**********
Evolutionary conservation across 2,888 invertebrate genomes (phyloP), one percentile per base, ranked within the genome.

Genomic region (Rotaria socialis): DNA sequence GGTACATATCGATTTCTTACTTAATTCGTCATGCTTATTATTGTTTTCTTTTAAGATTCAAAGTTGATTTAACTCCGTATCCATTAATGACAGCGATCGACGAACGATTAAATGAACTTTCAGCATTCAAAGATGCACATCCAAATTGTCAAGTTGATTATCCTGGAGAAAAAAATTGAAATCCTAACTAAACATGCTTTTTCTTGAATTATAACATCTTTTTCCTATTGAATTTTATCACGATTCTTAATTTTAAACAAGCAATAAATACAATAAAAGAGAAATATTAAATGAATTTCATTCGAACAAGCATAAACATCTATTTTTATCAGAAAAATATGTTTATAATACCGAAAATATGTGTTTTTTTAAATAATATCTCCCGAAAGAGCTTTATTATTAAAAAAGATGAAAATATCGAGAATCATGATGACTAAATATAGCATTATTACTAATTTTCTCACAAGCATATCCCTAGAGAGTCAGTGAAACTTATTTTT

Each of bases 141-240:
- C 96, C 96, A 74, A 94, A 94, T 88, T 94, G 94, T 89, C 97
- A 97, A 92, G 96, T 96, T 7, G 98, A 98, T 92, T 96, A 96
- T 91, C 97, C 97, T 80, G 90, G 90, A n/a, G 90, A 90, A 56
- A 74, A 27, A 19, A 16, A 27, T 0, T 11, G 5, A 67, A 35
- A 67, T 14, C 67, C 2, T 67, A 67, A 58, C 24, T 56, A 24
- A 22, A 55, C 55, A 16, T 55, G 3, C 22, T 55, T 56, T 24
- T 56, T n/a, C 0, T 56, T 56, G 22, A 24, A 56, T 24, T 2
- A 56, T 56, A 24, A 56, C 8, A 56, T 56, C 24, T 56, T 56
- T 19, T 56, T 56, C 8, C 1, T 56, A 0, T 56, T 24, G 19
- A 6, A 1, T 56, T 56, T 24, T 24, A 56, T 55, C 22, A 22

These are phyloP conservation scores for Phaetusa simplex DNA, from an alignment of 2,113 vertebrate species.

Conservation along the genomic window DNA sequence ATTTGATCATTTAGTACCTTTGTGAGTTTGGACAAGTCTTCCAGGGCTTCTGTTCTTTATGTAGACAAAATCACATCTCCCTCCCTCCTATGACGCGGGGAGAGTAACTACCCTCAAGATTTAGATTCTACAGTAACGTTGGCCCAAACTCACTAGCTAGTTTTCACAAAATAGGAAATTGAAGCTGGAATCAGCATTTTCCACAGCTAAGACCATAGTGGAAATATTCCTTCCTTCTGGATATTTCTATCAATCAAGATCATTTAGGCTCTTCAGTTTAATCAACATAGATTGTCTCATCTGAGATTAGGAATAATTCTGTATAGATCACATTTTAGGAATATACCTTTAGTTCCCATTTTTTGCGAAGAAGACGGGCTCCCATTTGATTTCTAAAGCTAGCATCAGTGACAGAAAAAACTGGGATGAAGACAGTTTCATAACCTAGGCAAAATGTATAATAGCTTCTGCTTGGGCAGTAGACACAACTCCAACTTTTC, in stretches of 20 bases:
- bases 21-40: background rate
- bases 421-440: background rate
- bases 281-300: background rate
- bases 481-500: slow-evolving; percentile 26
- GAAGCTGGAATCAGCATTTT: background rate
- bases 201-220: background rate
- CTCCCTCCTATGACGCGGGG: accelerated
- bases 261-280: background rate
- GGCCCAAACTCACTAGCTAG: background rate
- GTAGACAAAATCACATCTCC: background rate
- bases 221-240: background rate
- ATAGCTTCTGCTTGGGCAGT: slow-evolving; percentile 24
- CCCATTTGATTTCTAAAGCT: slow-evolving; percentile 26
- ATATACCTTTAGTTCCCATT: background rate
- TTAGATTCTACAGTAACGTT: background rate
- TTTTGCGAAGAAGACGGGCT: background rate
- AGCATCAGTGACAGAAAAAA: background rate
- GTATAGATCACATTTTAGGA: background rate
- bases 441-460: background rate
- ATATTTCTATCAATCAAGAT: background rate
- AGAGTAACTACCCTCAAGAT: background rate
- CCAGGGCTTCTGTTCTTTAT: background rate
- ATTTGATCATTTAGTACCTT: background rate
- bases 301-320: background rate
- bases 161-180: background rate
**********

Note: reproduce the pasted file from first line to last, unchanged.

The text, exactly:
Evolutionary conservation across 2,888 invertebrate genomes (phyloP), one percentile per base, ranked within the genome.

Genomic region (Rotaria socialis): DNA sequence GGTACATATCGATTTCTTACTTAATTCGTCATGCTTATTATTGTTTTCTTTTAAGATTCAAAGTTGATTTAACTCCGTATCCATTAATGACAGCGATCGACGAACGATTAAATGAACTTTCAGCATTCAAAGATGCACATCCAAATTGTCAAGTTGATTATCCTGGAGAAAAAAATTGAAATCCTAACTAAACATGCTTTTTCTTGAATTATAACATCTTTTTCCTATTGAATTTTATCACGATTCTTAATTTTAAACAAGCAATAAATACAATAAAAGAGAAATATTAAATGAATTTCATTCGAACAAGCATAAACATCTATTTTTATCAGAAAAATATGTTTATAATACCGAAAATATGTGTTTTTTTAAATAATATCTCCCGAAAGAGCTTTATTATTAAAAAAGATGAAAATATCGAGAATCATGATGACTAAATATAGCATTATTACTAATTTTCTCACAAGCATATCCCTAGAGAGTCAGTGAAACTTATTTTT

Each of bases 141-240:
- C 96, C 96, A 74, A 94, A 94, T 88, T 94, G 94, T 89, C 97
- A 97, A 92, G 96, T 96, T 7, G 98, A 98, T 92, T 96, A 96
- T 91, C 97, C 97, T 80, G 90, G 90, A n/a, G 90, A 90, A 56
- A 74, A 27, A 19, A 16, A 27, T 0, T 11, G 5, A 67, A 35
- A 67, T 14, C 67, C 2, T 67, A 67, A 58, C 24, T 56, A 24
- A 22, A 55, C 55, A 16, T 55, G 3, C 22, T 55, T 56, T 24
- T 56, T n/a, C 0, T 56, T 56, G 22, A 24, A 56, T 24, T 2
- A 56, T 56, A 24, A 56, C 8, A 56, T 56, C 24, T 56, T 56
- T 19, T 56, T 56, C 8, C 1, T 56, A 0, T 56, T 24, G 19
- A 6, A 1, T 56, T 56, T 24, T 24, A 56, T 55, C 22, A 22

These are phyloP conservation scores for Phaetusa simplex DNA, from an alignment of 2,113 vertebrate species.

Conservation along the genomic window DNA sequence ATTTGATCATTTAGTACCTTTGTGAGTTTGGACAAGTCTTCCAGGGCTTCTGTTCTTTATGTAGACAAAATCACATCTCCCTCCCTCCTATGACGCGGGGAGAGTAACTACCCTCAAGATTTAGATTCTACAGTAACGTTGGCCCAAACTCACTAGCTAGTTTTCACAAAATAGGAAATTGAAGCTGGAATCAGCATTTTCCACAGCTAAGACCATAGTGGAAATATTCCTTCCTTCTGGATATTTCTATCAATCAAGATCATTTAGGCTCTTCAGTTTAATCAACATAGATTGTCTCATCTGAGATTAGGAATAATTCTGTATAGATCACATTTTAGGAATATACCTTTAGTTCCCATTTTTTGCGAAGAAGACGGGCTCCCATTTGATTTCTAAAGCTAGCATCAGTGACAGAAAAAACTGGGATGAAGACAGTTTCATAACCTAGGCAAAATGTATAATAGCTTCTGCTTGGGCAGTAGACACAACTCCAACTTTTC, in stretches of 20 bases:
- bases 21-40: background rate
- bases 421-440: background rate
- bases 281-300: background rate
- bases 481-500: slow-evolving; percentile 26
- GAAGCTGGAATCAGCATTTT: background rate
- bases 201-220: background rate
- CTCCCTCCTATGACGCGGGG: accelerated
- bases 261-280: background rate
- GGCCCAAACTCACTAGCTAG: background rate
- GTAGACAAAATCACATCTCC: background rate
- bases 221-240: background rate
- ATAGCTTCTGCTTGGGCAGT: slow-evolving; percentile 24
- CCCATTTGATTTCTAAAGCT: slow-evolving; percentile 26
- ATATACCTTTAGTTCCCATT: background rate
- TTAGATTCTACAGTAACGTT: background rate
- TTTTGCGAAGAAGACGGGCT: background rate
- AGCATCAGTGACAGAAAAAA: background rate
- GTATAGATCACATTTTAGGA: background rate
- bases 441-460: background rate
- ATATTTCTATCAATCAAGAT: background rate
- AGAGTAACTACCCTCAAGAT: background rate
- CCAGGGCTTCTGTTCTTTAT: background rate
- ATTTGATCATTTAGTACCTT: background rate
- bases 301-320: background rate
- bases 161-180: background rate